As the Island has mostly shut down and there are no events or social gatherings while we are self-isolating, I wondered what I would write about this week. Being fascinated by the science and spread of the coronavirus, I thought of a quote, “May you live in interesting times,” and looked it up on the Internet.
There are several variations on the exact wording and citings, most attributed to British statesmen. Joseph Chamberlain, in a speech to Parliament in 1898 said, “I think that you will all agree that we are living in most interesting times.” Frederic R. Coudert wrote in a letter to Sir Austen Chamberlain that he quoted at a conference in 1939, “…a rather banal remark, that we were living in an interesting age.” Nicholas Kristof titled his Sept. 24, 2008 New York Times column, “A Chinese Curse?” The most noted use of the phrase was in a speech by Robert Kennedy given in Cape Town in June, 1996. “There is a Chinese curse which says, ‘May he live in interesting times.’”
According to Wikipedia and other sources I looked at, it is not a Chinese curse at all, but somehow that country has been given credit. The closest analogy seems to be from a Chinese philosopher, “Better to be a dog during peacetime, than a human in times of war.” Nicholas Kristof mentioned that no one he had ever met in China had heard of such a Chinese curse.
Look it up yourself. Puttering around wherever your brain takes you is an engaging pastime as we are all spending time at home in some form of quarantine or self-sequestration.
When it was announced at our Friday morning meeting that the Center For Living would be closing for the next two weeks, the plan was for the staff to continue to come in for training and time to get to some projects we had been putting off. By Sunday, Mary Holmes called to tell us we were to stay home. Mixed feelings, as I was looking forward to both.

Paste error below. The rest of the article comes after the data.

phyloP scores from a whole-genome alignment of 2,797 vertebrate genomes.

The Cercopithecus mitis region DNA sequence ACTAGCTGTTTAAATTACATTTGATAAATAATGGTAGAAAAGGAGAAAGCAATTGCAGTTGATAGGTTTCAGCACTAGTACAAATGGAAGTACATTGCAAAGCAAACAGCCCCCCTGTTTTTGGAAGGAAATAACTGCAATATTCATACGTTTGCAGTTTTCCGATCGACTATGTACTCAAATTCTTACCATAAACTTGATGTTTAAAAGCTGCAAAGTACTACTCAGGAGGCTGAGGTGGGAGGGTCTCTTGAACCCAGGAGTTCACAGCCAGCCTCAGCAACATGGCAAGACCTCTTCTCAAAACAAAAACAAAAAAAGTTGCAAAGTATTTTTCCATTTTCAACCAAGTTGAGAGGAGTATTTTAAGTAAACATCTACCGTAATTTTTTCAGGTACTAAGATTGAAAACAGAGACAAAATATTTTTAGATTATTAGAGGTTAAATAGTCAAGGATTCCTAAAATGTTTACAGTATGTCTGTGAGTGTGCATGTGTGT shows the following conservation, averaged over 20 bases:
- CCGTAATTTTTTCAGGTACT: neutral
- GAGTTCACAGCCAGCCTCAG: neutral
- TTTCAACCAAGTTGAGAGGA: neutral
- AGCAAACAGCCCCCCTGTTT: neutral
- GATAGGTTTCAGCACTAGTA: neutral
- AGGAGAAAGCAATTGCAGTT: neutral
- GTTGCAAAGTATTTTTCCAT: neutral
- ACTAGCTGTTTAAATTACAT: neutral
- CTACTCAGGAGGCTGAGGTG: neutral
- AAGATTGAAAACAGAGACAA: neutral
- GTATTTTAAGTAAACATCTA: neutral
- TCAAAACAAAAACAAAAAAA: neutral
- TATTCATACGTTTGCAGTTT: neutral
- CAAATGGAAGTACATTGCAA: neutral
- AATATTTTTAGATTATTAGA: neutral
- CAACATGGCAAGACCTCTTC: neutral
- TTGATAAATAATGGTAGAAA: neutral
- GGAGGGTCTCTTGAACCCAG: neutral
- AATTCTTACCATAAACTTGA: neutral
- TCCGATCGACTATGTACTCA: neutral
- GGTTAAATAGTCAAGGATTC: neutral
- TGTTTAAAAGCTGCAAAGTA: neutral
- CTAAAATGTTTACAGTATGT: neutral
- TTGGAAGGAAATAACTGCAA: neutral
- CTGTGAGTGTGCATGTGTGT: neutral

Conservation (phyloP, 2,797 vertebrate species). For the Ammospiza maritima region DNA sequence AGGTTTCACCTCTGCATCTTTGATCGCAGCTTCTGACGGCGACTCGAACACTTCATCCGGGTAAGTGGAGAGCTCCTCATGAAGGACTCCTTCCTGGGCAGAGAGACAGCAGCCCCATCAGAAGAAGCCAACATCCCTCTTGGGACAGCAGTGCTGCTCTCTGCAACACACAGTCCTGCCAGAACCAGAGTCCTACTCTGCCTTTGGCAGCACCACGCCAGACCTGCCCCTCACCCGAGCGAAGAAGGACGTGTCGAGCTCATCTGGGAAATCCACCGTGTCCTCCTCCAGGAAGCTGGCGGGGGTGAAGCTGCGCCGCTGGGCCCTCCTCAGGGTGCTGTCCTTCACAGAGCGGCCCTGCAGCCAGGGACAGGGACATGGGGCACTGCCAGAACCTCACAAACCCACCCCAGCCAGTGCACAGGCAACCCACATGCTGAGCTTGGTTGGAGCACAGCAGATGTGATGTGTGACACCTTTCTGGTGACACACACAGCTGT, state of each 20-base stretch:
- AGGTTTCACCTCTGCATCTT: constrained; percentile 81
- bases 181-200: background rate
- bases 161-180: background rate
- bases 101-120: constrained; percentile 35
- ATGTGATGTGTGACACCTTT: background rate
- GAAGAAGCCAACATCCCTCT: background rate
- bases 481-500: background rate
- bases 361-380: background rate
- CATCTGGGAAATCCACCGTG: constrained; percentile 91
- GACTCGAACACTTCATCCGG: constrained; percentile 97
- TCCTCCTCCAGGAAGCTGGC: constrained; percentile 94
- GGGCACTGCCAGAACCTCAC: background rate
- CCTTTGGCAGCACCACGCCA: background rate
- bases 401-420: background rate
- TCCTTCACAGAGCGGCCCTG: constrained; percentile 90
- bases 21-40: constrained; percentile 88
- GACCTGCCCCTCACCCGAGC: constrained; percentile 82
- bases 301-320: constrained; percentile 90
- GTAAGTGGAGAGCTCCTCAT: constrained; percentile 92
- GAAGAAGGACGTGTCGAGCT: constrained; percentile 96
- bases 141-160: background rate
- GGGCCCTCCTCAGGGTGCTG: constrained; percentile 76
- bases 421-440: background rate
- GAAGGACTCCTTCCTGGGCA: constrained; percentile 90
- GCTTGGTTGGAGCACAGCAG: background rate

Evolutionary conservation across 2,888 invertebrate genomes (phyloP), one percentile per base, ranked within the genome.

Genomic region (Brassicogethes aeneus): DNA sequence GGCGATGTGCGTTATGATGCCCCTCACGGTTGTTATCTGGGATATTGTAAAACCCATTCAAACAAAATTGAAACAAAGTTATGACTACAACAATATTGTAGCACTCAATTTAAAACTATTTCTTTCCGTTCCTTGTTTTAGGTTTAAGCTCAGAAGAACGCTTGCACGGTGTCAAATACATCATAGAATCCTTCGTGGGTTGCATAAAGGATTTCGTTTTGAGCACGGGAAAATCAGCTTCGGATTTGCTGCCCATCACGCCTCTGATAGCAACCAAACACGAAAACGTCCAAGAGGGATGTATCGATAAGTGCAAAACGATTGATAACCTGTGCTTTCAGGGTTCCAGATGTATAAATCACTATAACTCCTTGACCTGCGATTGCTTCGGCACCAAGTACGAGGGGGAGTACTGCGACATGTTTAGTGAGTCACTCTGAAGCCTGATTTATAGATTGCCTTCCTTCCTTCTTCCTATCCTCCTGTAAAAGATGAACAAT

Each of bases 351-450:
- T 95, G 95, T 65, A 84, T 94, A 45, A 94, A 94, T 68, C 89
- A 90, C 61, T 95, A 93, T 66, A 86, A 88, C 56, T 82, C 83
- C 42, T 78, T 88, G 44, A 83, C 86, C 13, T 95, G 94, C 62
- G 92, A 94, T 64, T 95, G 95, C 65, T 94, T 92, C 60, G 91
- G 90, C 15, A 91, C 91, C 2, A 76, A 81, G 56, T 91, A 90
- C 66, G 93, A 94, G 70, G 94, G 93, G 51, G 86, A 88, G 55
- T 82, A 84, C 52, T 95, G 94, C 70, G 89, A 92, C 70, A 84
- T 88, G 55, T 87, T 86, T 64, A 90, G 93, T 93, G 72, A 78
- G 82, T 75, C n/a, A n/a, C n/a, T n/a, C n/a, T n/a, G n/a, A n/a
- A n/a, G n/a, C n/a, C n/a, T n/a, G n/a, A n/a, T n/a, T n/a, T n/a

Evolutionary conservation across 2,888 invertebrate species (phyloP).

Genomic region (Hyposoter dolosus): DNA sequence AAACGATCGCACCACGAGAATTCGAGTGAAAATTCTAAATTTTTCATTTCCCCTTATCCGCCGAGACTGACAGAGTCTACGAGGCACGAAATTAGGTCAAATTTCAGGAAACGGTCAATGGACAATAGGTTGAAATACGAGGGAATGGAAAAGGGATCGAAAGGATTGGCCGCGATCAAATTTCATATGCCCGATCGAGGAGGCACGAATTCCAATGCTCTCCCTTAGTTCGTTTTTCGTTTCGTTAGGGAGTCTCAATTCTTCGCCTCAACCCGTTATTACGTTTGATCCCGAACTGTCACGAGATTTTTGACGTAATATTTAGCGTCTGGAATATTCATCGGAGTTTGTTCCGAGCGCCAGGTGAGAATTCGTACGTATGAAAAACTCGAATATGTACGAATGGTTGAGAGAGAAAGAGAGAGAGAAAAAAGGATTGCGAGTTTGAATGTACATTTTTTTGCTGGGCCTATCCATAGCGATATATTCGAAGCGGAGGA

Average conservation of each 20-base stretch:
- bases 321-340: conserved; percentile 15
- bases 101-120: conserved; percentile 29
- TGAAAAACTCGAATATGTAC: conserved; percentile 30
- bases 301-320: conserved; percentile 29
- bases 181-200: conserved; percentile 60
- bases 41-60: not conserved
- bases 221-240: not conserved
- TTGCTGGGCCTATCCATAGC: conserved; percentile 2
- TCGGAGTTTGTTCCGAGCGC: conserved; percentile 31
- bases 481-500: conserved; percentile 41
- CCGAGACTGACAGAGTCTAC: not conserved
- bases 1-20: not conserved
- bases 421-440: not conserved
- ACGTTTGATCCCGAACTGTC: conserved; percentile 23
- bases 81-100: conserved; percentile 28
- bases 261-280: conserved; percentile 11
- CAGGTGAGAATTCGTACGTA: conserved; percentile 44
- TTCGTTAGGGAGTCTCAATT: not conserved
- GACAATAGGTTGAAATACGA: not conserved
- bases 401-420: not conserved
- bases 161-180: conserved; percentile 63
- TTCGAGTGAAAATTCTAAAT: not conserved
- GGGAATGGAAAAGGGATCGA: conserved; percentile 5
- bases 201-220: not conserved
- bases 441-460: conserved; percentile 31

So now I am home, looking around at all the projects I have been putting off around here. The weather is lovely to be outside to rake and weed and tidy things up. Inside, there are always drawers and cupboards to organize, windows to wash, piles of books, magazines, and newspapers to go through and deal with. This should be a godsend; two weeks to work around the house.
So far, I have done the New York Times crossword puzzle, read and watched news, tossed a tennis ball for Abby, made a cup of tea, and wondered what we have in the house for lunch. And written this column. I plan to make soup this afternoon and maybe get a start on some of those chores. Or maybe make another cup of tea and spend the afternoon with a good book, currently “Why We’re Polarized” by Ezra Klein. Or watching updates of the spread of coronavirus and throwing the tennis ball for Abby.
The 2020 U.S. Census is expected to begin this week. Keep an eye on your mail for the initial notification letter, and be sure to fill out your Census form online, or by phone or mail. The online and phone versions are available in 13 languages, including English and Portuguese, and the mail-in version is available in English and Spanish. All responses are strictly confidential. The census will determine about $16 billion in federal funds to Massachusetts, so an accurate count is essential. The Census also affects political representation at the local, state, and federal levels, including the redrawing of legislative districts. For more information, or to get involved in your community, contact Keith Chatinover, chairman of the Dukes County Complete Count Committee, at email@example.com.